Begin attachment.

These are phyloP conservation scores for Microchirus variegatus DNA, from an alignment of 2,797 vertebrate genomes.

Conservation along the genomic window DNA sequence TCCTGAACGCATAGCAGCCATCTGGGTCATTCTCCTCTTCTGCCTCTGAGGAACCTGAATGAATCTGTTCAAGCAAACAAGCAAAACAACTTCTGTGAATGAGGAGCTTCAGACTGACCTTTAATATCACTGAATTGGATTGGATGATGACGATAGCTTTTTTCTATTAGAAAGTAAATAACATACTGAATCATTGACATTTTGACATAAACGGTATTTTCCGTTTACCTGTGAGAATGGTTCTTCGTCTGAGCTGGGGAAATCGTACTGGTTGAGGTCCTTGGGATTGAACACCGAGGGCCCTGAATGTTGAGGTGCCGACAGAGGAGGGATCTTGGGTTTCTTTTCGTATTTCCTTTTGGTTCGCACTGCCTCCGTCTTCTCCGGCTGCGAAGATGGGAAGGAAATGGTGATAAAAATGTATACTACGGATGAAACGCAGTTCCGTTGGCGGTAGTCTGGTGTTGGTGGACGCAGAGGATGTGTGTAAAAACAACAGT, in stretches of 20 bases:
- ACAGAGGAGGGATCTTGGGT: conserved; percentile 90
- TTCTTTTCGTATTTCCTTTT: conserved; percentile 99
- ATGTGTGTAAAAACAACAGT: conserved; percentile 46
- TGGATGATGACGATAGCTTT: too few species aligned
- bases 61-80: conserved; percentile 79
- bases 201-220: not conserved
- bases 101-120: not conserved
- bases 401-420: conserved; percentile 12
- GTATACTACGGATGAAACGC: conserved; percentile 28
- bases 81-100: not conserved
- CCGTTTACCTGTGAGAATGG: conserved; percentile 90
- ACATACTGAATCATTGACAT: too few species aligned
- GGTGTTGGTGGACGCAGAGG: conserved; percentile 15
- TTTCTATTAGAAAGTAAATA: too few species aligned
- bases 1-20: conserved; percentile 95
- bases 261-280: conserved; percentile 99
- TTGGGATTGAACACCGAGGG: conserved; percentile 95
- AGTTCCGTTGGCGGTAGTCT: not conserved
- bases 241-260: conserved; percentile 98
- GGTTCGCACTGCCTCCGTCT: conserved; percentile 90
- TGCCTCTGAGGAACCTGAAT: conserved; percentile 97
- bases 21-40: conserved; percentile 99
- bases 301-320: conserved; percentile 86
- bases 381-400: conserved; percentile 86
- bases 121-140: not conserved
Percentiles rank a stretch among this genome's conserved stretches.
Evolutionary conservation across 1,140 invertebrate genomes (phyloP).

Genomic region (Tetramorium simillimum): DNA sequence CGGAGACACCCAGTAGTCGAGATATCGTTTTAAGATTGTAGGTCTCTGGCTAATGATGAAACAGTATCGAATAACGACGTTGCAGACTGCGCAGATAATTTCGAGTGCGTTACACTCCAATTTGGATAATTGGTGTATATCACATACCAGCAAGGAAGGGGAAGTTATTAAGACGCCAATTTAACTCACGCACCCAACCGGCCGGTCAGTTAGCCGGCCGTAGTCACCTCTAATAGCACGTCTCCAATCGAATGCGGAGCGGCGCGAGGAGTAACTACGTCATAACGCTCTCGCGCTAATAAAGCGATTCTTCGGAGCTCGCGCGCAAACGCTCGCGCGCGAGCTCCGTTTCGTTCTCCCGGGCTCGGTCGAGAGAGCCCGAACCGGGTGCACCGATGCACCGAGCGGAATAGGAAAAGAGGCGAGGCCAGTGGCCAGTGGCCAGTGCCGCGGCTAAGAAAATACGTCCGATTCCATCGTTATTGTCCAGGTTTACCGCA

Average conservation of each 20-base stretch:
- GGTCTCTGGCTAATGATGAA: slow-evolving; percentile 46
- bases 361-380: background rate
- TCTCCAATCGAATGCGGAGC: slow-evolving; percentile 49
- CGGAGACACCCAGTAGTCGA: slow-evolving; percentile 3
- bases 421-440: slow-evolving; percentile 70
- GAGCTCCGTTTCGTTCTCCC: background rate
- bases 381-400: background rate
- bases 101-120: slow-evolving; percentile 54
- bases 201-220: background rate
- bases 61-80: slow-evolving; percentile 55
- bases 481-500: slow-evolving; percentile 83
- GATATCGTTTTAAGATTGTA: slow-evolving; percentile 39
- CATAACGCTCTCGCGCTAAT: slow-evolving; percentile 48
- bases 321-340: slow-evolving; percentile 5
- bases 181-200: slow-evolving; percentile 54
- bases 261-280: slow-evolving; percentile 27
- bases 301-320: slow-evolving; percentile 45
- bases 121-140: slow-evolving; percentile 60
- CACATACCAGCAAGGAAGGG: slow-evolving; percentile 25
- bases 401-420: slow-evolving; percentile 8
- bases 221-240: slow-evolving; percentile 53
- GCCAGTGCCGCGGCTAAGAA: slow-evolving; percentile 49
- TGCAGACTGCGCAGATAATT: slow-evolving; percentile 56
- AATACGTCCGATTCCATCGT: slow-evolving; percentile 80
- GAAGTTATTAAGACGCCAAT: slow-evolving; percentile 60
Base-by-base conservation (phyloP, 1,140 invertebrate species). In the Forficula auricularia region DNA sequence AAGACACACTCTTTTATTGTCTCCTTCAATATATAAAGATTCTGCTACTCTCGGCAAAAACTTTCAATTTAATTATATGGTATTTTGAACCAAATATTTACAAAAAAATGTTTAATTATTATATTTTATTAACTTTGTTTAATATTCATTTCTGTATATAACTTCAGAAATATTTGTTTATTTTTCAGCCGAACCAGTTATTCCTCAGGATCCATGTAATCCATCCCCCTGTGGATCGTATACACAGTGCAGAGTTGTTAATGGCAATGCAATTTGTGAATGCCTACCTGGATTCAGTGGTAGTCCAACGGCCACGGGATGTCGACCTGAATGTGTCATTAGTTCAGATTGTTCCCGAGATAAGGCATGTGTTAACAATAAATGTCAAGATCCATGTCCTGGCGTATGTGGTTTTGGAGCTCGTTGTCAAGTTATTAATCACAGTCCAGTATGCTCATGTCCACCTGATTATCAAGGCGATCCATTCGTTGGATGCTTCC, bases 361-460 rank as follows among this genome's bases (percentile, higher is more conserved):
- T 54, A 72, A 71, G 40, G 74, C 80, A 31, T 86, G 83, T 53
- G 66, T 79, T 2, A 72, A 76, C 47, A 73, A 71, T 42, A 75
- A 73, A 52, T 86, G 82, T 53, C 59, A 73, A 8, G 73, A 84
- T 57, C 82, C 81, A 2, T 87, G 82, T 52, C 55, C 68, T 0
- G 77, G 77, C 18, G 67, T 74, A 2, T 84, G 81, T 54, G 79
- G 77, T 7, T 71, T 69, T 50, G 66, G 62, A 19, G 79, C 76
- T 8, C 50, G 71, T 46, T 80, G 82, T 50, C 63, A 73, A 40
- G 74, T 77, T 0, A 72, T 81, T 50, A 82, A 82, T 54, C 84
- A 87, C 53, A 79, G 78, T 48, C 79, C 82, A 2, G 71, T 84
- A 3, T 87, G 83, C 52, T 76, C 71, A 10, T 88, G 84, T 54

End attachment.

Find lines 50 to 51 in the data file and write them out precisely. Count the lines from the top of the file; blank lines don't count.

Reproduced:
- CACATACCAGCAAGGAAGGG: slow-evolving; percentile 25
- bases 401-420: slow-evolving; percentile 8